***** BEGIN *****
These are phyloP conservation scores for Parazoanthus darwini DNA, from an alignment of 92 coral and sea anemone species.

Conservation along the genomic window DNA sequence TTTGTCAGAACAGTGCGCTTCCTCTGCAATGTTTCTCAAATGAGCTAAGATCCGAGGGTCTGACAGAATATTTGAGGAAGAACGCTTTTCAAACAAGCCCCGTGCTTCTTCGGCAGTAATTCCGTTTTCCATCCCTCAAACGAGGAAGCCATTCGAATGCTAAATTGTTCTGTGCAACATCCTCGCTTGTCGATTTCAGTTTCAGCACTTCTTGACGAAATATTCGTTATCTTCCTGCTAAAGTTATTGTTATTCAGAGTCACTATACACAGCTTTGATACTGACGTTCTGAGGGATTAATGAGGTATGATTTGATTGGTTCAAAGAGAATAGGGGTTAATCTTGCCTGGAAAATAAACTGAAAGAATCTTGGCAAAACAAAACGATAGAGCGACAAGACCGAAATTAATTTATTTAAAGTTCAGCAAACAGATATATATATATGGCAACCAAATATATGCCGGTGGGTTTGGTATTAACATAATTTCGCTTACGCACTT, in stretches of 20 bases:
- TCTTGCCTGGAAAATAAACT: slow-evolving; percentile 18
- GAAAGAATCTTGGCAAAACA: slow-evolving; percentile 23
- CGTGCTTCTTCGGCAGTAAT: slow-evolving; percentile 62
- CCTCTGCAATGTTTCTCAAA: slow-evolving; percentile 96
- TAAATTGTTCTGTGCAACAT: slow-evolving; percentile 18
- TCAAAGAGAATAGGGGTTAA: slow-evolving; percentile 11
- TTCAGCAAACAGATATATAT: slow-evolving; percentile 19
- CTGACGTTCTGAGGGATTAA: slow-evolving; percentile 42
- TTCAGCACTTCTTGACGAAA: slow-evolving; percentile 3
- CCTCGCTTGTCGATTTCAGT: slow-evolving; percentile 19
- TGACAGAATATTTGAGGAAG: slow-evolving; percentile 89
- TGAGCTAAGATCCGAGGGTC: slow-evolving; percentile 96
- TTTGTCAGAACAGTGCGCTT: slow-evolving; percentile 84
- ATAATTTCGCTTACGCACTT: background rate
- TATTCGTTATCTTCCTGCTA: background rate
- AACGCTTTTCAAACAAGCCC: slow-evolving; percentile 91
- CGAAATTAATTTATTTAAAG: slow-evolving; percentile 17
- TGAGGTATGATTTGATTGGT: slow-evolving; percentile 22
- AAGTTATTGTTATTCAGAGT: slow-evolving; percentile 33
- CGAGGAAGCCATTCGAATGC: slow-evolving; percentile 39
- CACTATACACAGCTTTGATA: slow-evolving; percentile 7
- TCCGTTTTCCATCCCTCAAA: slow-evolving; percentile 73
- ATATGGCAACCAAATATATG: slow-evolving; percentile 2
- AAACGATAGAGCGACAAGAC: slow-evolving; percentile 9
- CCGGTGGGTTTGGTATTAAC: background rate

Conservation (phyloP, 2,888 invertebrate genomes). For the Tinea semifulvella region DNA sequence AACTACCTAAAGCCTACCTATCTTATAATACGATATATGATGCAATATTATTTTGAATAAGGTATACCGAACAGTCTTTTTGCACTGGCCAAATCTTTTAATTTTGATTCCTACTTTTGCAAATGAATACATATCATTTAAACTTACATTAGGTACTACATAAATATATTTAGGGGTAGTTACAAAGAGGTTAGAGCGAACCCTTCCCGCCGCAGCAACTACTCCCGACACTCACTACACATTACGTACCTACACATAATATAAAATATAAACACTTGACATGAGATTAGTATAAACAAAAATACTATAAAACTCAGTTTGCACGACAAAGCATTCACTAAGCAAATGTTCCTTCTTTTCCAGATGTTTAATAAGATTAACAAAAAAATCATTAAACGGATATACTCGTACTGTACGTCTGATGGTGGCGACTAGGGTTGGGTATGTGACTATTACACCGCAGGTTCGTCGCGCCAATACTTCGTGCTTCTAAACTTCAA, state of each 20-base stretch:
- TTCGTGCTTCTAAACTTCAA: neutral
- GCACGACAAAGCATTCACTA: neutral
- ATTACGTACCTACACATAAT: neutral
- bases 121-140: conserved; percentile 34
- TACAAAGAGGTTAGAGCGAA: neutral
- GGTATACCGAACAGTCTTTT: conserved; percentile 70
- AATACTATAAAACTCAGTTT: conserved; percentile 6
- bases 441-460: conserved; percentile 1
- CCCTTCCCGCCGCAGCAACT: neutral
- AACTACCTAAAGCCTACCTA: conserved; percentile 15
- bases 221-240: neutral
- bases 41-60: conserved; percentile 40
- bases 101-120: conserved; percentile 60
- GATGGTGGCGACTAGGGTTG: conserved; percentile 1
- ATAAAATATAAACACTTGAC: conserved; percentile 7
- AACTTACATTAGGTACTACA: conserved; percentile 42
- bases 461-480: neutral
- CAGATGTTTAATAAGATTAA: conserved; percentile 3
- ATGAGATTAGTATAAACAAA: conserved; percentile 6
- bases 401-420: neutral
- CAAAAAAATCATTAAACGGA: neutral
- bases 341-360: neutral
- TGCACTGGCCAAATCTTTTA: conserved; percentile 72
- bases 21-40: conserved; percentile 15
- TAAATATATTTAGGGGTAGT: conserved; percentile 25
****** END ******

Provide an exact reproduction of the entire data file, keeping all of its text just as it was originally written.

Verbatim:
These are phyloP conservation scores for Parazoanthus darwini DNA, from an alignment of 92 coral and sea anemone species.

Conservation along the genomic window DNA sequence TTTGTCAGAACAGTGCGCTTCCTCTGCAATGTTTCTCAAATGAGCTAAGATCCGAGGGTCTGACAGAATATTTGAGGAAGAACGCTTTTCAAACAAGCCCCGTGCTTCTTCGGCAGTAATTCCGTTTTCCATCCCTCAAACGAGGAAGCCATTCGAATGCTAAATTGTTCTGTGCAACATCCTCGCTTGTCGATTTCAGTTTCAGCACTTCTTGACGAAATATTCGTTATCTTCCTGCTAAAGTTATTGTTATTCAGAGTCACTATACACAGCTTTGATACTGACGTTCTGAGGGATTAATGAGGTATGATTTGATTGGTTCAAAGAGAATAGGGGTTAATCTTGCCTGGAAAATAAACTGAAAGAATCTTGGCAAAACAAAACGATAGAGCGACAAGACCGAAATTAATTTATTTAAAGTTCAGCAAACAGATATATATATATGGCAACCAAATATATGCCGGTGGGTTTGGTATTAACATAATTTCGCTTACGCACTT, in stretches of 20 bases:
- TCTTGCCTGGAAAATAAACT: slow-evolving; percentile 18
- GAAAGAATCTTGGCAAAACA: slow-evolving; percentile 23
- CGTGCTTCTTCGGCAGTAAT: slow-evolving; percentile 62
- CCTCTGCAATGTTTCTCAAA: slow-evolving; percentile 96
- TAAATTGTTCTGTGCAACAT: slow-evolving; percentile 18
- TCAAAGAGAATAGGGGTTAA: slow-evolving; percentile 11
- TTCAGCAAACAGATATATAT: slow-evolving; percentile 19
- CTGACGTTCTGAGGGATTAA: slow-evolving; percentile 42
- TTCAGCACTTCTTGACGAAA: slow-evolving; percentile 3
- CCTCGCTTGTCGATTTCAGT: slow-evolving; percentile 19
- TGACAGAATATTTGAGGAAG: slow-evolving; percentile 89
- TGAGCTAAGATCCGAGGGTC: slow-evolving; percentile 96
- TTTGTCAGAACAGTGCGCTT: slow-evolving; percentile 84
- ATAATTTCGCTTACGCACTT: background rate
- TATTCGTTATCTTCCTGCTA: background rate
- AACGCTTTTCAAACAAGCCC: slow-evolving; percentile 91
- CGAAATTAATTTATTTAAAG: slow-evolving; percentile 17
- TGAGGTATGATTTGATTGGT: slow-evolving; percentile 22
- AAGTTATTGTTATTCAGAGT: slow-evolving; percentile 33
- CGAGGAAGCCATTCGAATGC: slow-evolving; percentile 39
- CACTATACACAGCTTTGATA: slow-evolving; percentile 7
- TCCGTTTTCCATCCCTCAAA: slow-evolving; percentile 73
- ATATGGCAACCAAATATATG: slow-evolving; percentile 2
- AAACGATAGAGCGACAAGAC: slow-evolving; percentile 9
- CCGGTGGGTTTGGTATTAAC: background rate

Conservation (phyloP, 2,888 invertebrate genomes). For the Tinea semifulvella region DNA sequence AACTACCTAAAGCCTACCTATCTTATAATACGATATATGATGCAATATTATTTTGAATAAGGTATACCGAACAGTCTTTTTGCACTGGCCAAATCTTTTAATTTTGATTCCTACTTTTGCAAATGAATACATATCATTTAAACTTACATTAGGTACTACATAAATATATTTAGGGGTAGTTACAAAGAGGTTAGAGCGAACCCTTCCCGCCGCAGCAACTACTCCCGACACTCACTACACATTACGTACCTACACATAATATAAAATATAAACACTTGACATGAGATTAGTATAAACAAAAATACTATAAAACTCAGTTTGCACGACAAAGCATTCACTAAGCAAATGTTCCTTCTTTTCCAGATGTTTAATAAGATTAACAAAAAAATCATTAAACGGATATACTCGTACTGTACGTCTGATGGTGGCGACTAGGGTTGGGTATGTGACTATTACACCGCAGGTTCGTCGCGCCAATACTTCGTGCTTCTAAACTTCAA, state of each 20-base stretch:
- TTCGTGCTTCTAAACTTCAA: neutral
- GCACGACAAAGCATTCACTA: neutral
- ATTACGTACCTACACATAAT: neutral
- bases 121-140: conserved; percentile 34
- TACAAAGAGGTTAGAGCGAA: neutral
- GGTATACCGAACAGTCTTTT: conserved; percentile 70
- AATACTATAAAACTCAGTTT: conserved; percentile 6
- bases 441-460: conserved; percentile 1
- CCCTTCCCGCCGCAGCAACT: neutral
- AACTACCTAAAGCCTACCTA: conserved; percentile 15
- bases 221-240: neutral
- bases 41-60: conserved; percentile 40
- bases 101-120: conserved; percentile 60
- GATGGTGGCGACTAGGGTTG: conserved; percentile 1
- ATAAAATATAAACACTTGAC: conserved; percentile 7
- AACTTACATTAGGTACTACA: conserved; percentile 42
- bases 461-480: neutral
- CAGATGTTTAATAAGATTAA: conserved; percentile 3
- ATGAGATTAGTATAAACAAA: conserved; percentile 6
- bases 401-420: neutral
- CAAAAAAATCATTAAACGGA: neutral
- bases 341-360: neutral
- TGCACTGGCCAAATCTTTTA: conserved; percentile 72
- bases 21-40: conserved; percentile 15
- TAAATATATTTAGGGGTAGT: conserved; percentile 25